Anyway, I was wandering around with a 10-mile stare (have you ever seen people at the Stitches West Marketplace for the first time? Kind of like that!), just reveling in the fact that I was in a giant repository of human knowledge on just about every subject imaginable. And then, as I was scanning through the spinning books, I saw Abby’s Respect the Spindle. And I thought “Man, how cool is that. Someone I know has added to this great repository, has made a meaningful contribution to the sum total of human knowledge, and other people can come here and read and learn from her.” It almost made me want to buy the book again. And then I saw the latest issue of Spin-Off and thought about Jacey and her new book coming out. And then I thought “Hey! I haven’t read Rachael’s latest book!” Yes! Something I can buy from a person that I know! But wait – would that be in autobiographies or knitting or ??? So I went to the nearest info desk and the clerk looked it up for me. “I like the title,” he said. Yeah, me too. He directed me back to knitting, scan, scan, scan, scan – there! And I picked up a shiny new book, written by someone I’ve actually met and hung out with, and took it to the checkout counter with a silly grin on my face.
It’s hard to articulate why that was such a neat experience. First, there was Powell’s. Instead of being some giant warehouse where everything looked the same, I instantly felt at home and like this huge place was my bookstore. Then I had the personal connection of knowing a few authors, which made purchasing something truly enjoyable. I was happy to be giving my money to a cool place, and know that a person I cared about was going to benefit from my small action. And at the same time, it was like a big FU in the face of giant chains and corporate branding and the growing homogeneity of our culture. My experience was actually personally relevant, suck on that Borders and Barnes & Noble! And there was also a smaller, and perhaps futile FU to the concept that books are obsolete. I’m a big technology whore, and I love that Kindles and iPads and tablet computers exist, but there’s nothing like browsing through an actual store and holding a physical book in your hands. Smelling the (probably toxic) page fumes. It’s just magical.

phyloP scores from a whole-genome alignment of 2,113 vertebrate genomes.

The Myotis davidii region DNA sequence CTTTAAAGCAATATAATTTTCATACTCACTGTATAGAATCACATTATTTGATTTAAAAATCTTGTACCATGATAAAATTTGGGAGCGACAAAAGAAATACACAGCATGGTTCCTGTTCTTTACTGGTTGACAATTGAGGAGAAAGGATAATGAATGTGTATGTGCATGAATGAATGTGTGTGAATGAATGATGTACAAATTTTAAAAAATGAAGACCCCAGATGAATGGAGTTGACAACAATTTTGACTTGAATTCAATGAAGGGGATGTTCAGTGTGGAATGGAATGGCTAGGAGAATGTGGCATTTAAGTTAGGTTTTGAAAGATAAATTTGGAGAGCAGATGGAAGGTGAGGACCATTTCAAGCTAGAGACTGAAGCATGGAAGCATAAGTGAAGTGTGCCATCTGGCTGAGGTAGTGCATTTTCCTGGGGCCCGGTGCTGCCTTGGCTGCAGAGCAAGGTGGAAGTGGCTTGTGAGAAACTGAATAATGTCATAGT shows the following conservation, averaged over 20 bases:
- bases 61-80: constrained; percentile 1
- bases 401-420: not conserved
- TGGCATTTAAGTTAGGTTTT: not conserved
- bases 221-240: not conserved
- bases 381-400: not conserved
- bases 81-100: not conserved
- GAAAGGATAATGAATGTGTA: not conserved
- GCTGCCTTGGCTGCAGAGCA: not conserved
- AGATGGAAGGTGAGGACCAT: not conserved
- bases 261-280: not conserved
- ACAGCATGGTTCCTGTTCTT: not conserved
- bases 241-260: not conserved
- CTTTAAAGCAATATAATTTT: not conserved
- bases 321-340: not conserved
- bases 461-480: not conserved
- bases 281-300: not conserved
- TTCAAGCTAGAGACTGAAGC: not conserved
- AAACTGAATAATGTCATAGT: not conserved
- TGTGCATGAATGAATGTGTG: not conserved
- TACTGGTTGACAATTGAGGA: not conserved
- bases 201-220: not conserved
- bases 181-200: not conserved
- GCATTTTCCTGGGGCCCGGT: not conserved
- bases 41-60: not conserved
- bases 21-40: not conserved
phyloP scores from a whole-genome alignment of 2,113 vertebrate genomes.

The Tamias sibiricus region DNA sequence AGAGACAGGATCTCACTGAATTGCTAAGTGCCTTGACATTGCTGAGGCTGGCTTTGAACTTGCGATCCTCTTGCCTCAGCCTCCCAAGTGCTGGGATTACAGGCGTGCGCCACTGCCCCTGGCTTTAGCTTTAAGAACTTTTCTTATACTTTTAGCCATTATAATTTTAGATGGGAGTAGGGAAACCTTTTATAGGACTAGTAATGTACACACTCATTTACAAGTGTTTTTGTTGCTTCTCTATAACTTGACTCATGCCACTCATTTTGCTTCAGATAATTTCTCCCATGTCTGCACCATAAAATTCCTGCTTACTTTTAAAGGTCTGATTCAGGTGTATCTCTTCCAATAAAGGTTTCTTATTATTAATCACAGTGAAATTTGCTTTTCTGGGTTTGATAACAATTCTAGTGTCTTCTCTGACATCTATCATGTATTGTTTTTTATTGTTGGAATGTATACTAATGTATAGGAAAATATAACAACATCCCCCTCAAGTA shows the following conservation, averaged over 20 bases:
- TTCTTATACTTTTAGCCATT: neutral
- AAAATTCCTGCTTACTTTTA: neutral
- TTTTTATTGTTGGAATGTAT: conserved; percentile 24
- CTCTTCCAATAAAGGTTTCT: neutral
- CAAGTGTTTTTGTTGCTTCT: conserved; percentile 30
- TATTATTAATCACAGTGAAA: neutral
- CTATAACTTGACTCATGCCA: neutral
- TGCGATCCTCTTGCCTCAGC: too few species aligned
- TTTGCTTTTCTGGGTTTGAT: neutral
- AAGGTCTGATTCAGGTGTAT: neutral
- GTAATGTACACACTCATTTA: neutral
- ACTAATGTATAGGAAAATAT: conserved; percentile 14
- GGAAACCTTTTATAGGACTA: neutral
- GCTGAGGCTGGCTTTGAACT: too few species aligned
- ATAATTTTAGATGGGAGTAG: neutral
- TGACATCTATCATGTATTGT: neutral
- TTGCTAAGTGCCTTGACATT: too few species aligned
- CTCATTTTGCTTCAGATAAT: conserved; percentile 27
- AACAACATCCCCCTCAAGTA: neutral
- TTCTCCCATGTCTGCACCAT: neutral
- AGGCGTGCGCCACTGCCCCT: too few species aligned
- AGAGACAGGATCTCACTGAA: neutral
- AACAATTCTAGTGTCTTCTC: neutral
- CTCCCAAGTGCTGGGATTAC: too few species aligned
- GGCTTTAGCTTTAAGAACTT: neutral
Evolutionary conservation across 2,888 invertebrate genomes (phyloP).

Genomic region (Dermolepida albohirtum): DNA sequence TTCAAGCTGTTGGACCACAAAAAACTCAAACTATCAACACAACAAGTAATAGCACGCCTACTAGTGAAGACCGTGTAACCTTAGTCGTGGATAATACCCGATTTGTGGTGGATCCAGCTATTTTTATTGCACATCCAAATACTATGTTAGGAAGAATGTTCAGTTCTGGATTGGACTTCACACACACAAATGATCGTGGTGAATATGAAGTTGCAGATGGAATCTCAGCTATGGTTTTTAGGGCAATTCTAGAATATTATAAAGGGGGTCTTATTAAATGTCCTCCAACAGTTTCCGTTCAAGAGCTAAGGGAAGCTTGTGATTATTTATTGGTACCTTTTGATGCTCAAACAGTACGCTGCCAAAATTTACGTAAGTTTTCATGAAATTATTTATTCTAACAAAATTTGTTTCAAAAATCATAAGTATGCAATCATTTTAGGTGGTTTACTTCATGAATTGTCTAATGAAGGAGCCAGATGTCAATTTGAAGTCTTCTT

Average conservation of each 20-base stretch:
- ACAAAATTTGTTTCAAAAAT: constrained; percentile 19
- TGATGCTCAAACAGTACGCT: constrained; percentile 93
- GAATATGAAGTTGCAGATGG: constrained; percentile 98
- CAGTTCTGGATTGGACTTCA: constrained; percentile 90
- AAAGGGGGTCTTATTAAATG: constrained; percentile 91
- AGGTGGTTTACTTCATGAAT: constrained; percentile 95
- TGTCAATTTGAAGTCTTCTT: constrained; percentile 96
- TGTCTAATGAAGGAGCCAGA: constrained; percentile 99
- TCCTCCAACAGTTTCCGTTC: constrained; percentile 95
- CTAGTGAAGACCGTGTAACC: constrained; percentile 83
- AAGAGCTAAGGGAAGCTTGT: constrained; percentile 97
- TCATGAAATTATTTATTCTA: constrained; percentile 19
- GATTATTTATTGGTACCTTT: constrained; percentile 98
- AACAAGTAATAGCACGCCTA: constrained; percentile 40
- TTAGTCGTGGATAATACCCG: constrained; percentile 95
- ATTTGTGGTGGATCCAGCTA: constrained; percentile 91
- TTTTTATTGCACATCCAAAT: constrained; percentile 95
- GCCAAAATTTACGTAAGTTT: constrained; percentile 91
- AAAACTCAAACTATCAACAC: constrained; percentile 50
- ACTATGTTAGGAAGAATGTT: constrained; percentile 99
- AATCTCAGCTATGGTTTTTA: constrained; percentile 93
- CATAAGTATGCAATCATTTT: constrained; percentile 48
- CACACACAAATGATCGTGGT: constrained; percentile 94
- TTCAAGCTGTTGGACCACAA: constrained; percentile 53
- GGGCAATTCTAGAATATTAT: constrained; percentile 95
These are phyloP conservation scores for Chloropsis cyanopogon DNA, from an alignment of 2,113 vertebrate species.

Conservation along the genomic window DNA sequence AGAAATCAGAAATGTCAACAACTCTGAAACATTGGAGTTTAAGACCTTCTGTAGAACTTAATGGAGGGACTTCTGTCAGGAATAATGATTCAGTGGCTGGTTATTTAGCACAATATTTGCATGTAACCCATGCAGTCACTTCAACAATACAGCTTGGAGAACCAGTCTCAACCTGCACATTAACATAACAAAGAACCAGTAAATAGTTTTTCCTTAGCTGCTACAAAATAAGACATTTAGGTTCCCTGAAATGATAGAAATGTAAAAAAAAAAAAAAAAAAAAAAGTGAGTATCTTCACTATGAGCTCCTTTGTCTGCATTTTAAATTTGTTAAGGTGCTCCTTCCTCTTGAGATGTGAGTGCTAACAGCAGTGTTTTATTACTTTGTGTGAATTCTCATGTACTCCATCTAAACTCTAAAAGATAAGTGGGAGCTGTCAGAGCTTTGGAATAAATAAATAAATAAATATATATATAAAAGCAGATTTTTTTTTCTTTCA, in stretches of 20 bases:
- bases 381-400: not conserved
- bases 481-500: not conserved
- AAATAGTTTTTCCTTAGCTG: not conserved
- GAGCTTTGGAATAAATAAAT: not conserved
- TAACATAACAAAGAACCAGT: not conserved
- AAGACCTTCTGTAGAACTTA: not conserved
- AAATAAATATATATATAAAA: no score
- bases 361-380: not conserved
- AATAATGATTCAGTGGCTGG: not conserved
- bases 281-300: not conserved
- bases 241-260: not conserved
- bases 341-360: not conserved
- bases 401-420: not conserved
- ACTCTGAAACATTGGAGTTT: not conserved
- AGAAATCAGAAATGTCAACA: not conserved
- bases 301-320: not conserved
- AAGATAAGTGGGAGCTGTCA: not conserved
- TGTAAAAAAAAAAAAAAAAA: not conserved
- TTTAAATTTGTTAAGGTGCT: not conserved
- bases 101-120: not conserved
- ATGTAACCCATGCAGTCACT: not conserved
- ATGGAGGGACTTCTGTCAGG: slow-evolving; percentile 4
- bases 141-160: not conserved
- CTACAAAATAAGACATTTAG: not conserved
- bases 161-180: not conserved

Ahem. Where the hell was I? Inspired to knit sweaters, right! Well, in Rachel’s book, she talks about what was happening in her life at the time she was knitting certain things, and how those are intertwined. What I got out of all this was Damn, that girl has knit a lot of sweaters. Sweater knitting apparently is not a big deal for her. And then this giant lightbulb went off and I thought, “Shit, sweater knitting doesn’t have to be a big deal for me either. I’m the one who makes it a big deal just by thinking it’s a big deal, and you know what? I can control my own damned thoughts!!!”
So you heard it here first, folks. Sweater knitting – no big deal. I have a crapton of yarn, I know how to freakin’ knit, all I have to do is do it. So I’ve actually been using Ravelry to – gasp! – look up patterns lately, instead of drama. :) After all, Winter Is Coming.